Measures of social and emotional adjustment
In 1965 and 1969 teachers were asked to complete the Bristol social adjustment guide,9 a standardised psychometric test of social maladjustment, by underlining which of some 150 descriptions of behaviour at school were relevant to each child in the national child development study. The scoring system allows assessment of either global or more specific aspects of maladjustment. An overall score has been found to be useful in broad epidemiological surveys, although subsequent revisions have acknowledged two separate types of maladjustment referred to as underreaction and overreaction (see appendix).9 This dichotomy is relevant to studies of psychosis. Social isolation (one aspect of underreaction) and difficulty in forming social and sexual relationships have often been reported in the premorbid personality of schizophrenic patients.10,11 However, cruel, bullying behaviour (aspects of overreaction) leading to weak peer affiliations has been reported in studies of the childhood behaviours of adult schizophrenic patients.12,13 Thus we compared groups in terms of both overreaction and underreaction.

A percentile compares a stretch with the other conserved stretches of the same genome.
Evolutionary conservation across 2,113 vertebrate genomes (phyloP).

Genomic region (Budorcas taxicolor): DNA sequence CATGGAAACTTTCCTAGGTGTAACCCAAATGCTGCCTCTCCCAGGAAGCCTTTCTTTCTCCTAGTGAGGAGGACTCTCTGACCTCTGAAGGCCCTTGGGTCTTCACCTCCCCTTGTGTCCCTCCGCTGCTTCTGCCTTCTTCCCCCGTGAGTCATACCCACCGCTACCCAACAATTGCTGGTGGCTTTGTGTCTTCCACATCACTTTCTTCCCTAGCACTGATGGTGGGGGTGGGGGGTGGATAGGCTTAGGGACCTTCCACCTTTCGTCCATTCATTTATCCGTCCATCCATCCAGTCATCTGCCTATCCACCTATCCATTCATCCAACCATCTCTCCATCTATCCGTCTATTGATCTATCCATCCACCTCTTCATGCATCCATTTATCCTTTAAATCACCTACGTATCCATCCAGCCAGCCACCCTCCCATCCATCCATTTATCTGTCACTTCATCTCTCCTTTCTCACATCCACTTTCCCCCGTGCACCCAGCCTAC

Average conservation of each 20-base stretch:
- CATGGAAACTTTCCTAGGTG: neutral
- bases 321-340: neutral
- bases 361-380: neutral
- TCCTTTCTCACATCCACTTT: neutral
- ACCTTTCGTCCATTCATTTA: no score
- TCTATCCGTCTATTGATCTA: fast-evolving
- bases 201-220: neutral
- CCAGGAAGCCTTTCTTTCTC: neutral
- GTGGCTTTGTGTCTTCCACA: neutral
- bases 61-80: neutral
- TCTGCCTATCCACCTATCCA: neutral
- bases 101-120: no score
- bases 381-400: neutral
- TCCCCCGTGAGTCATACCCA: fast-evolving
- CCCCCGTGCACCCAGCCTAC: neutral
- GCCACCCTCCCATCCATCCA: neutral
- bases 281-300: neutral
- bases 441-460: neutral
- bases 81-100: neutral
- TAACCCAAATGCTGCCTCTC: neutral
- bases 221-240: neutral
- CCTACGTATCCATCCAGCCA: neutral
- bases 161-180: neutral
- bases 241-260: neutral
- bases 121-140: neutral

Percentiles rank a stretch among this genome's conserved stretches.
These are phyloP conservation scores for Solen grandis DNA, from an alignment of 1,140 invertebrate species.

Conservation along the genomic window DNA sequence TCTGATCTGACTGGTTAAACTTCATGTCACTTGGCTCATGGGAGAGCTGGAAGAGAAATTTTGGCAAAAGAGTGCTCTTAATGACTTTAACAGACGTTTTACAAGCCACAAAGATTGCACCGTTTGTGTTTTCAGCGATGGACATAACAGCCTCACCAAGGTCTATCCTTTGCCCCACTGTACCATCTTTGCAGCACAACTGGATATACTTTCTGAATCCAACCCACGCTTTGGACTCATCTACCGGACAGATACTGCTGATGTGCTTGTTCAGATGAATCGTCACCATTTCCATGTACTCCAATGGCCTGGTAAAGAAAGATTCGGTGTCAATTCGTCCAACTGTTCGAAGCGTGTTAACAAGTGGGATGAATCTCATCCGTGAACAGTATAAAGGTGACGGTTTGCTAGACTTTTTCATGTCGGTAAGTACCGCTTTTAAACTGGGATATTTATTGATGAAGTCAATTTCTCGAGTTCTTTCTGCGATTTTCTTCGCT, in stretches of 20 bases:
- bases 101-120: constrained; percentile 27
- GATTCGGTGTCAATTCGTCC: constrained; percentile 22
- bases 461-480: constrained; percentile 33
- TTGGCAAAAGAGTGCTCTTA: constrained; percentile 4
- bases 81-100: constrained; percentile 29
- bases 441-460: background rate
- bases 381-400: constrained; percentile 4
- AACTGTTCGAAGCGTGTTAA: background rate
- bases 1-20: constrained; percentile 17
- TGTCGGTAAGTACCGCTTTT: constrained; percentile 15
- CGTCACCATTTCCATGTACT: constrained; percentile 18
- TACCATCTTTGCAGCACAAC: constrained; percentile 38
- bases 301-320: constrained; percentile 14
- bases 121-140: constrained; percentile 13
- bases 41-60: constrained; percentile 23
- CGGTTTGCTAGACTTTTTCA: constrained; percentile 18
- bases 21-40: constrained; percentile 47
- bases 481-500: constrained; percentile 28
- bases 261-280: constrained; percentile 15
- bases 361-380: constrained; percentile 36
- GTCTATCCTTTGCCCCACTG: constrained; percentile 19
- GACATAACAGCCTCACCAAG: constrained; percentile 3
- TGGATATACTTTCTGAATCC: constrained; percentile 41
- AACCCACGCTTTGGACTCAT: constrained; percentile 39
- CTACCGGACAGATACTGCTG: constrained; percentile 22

The Bristol social adjustment guide (standardised in the United Kingdom, the 1987 manual providing normative data by social class and sex) also recognises more focused dysfunctions, which are referred to as core syndromes (appendix). High scores indicate social maladaption. Subjects in social classes 4 and 5 (General Register Office's classification14) obtain higher scores than those in social classes 1 and 2.9 We found, however, that the social class of those with preschizophrenia was significantly higher than that of the controls (P=0.02). This would tend to lower scores, but it should be noted that the father's occupation was more often unavailable in the preschizophrenic group.